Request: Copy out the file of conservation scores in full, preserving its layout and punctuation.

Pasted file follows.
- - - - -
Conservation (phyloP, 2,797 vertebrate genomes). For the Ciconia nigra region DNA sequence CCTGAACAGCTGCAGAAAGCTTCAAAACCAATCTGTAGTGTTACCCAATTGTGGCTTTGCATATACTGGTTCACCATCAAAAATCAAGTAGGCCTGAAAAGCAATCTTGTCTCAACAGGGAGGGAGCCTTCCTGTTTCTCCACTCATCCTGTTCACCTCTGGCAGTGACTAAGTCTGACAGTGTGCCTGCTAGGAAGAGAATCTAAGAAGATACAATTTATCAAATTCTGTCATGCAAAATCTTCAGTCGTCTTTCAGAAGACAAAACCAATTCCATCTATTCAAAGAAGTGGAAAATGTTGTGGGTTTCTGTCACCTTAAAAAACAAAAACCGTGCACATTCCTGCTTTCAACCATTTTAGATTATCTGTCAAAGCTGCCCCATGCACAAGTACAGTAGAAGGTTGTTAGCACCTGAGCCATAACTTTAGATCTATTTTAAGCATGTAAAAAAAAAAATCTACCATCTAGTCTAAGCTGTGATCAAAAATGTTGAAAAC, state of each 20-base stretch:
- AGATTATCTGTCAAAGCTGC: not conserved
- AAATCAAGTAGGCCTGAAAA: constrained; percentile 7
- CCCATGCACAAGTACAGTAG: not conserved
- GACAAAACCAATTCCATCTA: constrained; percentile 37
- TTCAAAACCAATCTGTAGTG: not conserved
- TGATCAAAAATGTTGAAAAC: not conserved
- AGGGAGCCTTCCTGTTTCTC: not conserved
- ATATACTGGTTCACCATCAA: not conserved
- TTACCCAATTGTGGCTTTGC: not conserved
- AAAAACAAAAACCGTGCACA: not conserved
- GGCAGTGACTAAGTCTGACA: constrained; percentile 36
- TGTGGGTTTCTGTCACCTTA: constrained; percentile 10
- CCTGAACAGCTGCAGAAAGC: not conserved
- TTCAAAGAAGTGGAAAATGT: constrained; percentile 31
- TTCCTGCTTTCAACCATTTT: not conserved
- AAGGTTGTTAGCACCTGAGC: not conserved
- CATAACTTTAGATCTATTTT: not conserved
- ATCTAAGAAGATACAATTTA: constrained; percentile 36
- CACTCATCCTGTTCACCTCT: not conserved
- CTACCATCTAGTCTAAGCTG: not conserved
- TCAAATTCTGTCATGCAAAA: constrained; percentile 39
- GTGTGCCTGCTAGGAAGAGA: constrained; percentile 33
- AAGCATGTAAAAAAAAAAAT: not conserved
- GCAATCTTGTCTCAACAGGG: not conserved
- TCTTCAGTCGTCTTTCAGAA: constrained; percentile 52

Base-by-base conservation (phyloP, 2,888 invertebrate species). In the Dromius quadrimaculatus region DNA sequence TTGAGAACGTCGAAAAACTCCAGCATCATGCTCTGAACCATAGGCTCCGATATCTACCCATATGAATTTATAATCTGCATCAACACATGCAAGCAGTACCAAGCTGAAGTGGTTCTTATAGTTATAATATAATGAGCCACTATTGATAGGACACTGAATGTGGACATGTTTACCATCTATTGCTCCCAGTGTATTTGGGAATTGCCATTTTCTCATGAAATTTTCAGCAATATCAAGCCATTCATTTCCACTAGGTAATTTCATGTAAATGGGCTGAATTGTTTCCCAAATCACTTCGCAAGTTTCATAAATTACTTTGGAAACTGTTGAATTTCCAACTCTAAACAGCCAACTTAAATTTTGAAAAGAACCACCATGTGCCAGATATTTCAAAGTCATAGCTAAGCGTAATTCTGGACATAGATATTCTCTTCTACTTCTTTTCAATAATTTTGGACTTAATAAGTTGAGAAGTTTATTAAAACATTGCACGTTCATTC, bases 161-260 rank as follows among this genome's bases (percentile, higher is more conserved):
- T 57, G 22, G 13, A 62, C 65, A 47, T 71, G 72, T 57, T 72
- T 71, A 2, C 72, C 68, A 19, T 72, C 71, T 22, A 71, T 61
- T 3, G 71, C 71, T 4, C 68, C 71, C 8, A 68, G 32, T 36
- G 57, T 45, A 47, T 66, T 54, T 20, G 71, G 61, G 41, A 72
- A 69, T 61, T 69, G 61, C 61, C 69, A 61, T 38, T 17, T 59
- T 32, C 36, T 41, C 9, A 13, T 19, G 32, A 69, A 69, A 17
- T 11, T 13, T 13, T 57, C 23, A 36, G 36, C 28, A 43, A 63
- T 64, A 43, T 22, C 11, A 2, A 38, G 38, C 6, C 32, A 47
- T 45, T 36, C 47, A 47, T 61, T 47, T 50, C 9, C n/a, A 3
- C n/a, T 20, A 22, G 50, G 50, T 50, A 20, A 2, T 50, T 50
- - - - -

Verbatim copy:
Conservation (phyloP, 2,797 vertebrate genomes). For the Ciconia nigra region DNA sequence CCTGAACAGCTGCAGAAAGCTTCAAAACCAATCTGTAGTGTTACCCAATTGTGGCTTTGCATATACTGGTTCACCATCAAAAATCAAGTAGGCCTGAAAAGCAATCTTGTCTCAACAGGGAGGGAGCCTTCCTGTTTCTCCACTCATCCTGTTCACCTCTGGCAGTGACTAAGTCTGACAGTGTGCCTGCTAGGAAGAGAATCTAAGAAGATACAATTTATCAAATTCTGTCATGCAAAATCTTCAGTCGTCTTTCAGAAGACAAAACCAATTCCATCTATTCAAAGAAGTGGAAAATGTTGTGGGTTTCTGTCACCTTAAAAAACAAAAACCGTGCACATTCCTGCTTTCAACCATTTTAGATTATCTGTCAAAGCTGCCCCATGCACAAGTACAGTAGAAGGTTGTTAGCACCTGAGCCATAACTTTAGATCTATTTTAAGCATGTAAAAAAAAAAATCTACCATCTAGTCTAAGCTGTGATCAAAAATGTTGAAAAC, state of each 20-base stretch:
- AGATTATCTGTCAAAGCTGC: not conserved
- AAATCAAGTAGGCCTGAAAA: constrained; percentile 7
- CCCATGCACAAGTACAGTAG: not conserved
- GACAAAACCAATTCCATCTA: constrained; percentile 37
- TTCAAAACCAATCTGTAGTG: not conserved
- TGATCAAAAATGTTGAAAAC: not conserved
- AGGGAGCCTTCCTGTTTCTC: not conserved
- ATATACTGGTTCACCATCAA: not conserved
- TTACCCAATTGTGGCTTTGC: not conserved
- AAAAACAAAAACCGTGCACA: not conserved
- GGCAGTGACTAAGTCTGACA: constrained; percentile 36
- TGTGGGTTTCTGTCACCTTA: constrained; percentile 10
- CCTGAACAGCTGCAGAAAGC: not conserved
- TTCAAAGAAGTGGAAAATGT: constrained; percentile 31
- TTCCTGCTTTCAACCATTTT: not conserved
- AAGGTTGTTAGCACCTGAGC: not conserved
- CATAACTTTAGATCTATTTT: not conserved
- ATCTAAGAAGATACAATTTA: constrained; percentile 36
- CACTCATCCTGTTCACCTCT: not conserved
- CTACCATCTAGTCTAAGCTG: not conserved
- TCAAATTCTGTCATGCAAAA: constrained; percentile 39
- GTGTGCCTGCTAGGAAGAGA: constrained; percentile 33
- AAGCATGTAAAAAAAAAAAT: not conserved
- GCAATCTTGTCTCAACAGGG: not conserved
- TCTTCAGTCGTCTTTCAGAA: constrained; percentile 52

Base-by-base conservation (phyloP, 2,888 invertebrate species). In the Dromius quadrimaculatus region DNA sequence TTGAGAACGTCGAAAAACTCCAGCATCATGCTCTGAACCATAGGCTCCGATATCTACCCATATGAATTTATAATCTGCATCAACACATGCAAGCAGTACCAAGCTGAAGTGGTTCTTATAGTTATAATATAATGAGCCACTATTGATAGGACACTGAATGTGGACATGTTTACCATCTATTGCTCCCAGTGTATTTGGGAATTGCCATTTTCTCATGAAATTTTCAGCAATATCAAGCCATTCATTTCCACTAGGTAATTTCATGTAAATGGGCTGAATTGTTTCCCAAATCACTTCGCAAGTTTCATAAATTACTTTGGAAACTGTTGAATTTCCAACTCTAAACAGCCAACTTAAATTTTGAAAAGAACCACCATGTGCCAGATATTTCAAAGTCATAGCTAAGCGTAATTCTGGACATAGATATTCTCTTCTACTTCTTTTCAATAATTTTGGACTTAATAAGTTGAGAAGTTTATTAAAACATTGCACGTTCATTC, bases 161-260 rank as follows among this genome's bases (percentile, higher is more conserved):
- T 57, G 22, G 13, A 62, C 65, A 47, T 71, G 72, T 57, T 72
- T 71, A 2, C 72, C 68, A 19, T 72, C 71, T 22, A 71, T 61
- T 3, G 71, C 71, T 4, C 68, C 71, C 8, A 68, G 32, T 36
- G 57, T 45, A 47, T 66, T 54, T 20, G 71, G 61, G 41, A 72
- A 69, T 61, T 69, G 61, C 61, C 69, A 61, T 38, T 17, T 59
- T 32, C 36, T 41, C 9, A 13, T 19, G 32, A 69, A 69, A 17
- T 11, T 13, T 13, T 57, C 23, A 36, G 36, C 28, A 43, A 63
- T 64, A 43, T 22, C 11, A 2, A 38, G 38, C 6, C 32, A 47
- T 45, T 36, C 47, A 47, T 61, T 47, T 50, C 9, C n/a, A 3
- C n/a, T 20, A 22, G 50, G 50, T 50, A 20, A 2, T 50, T 50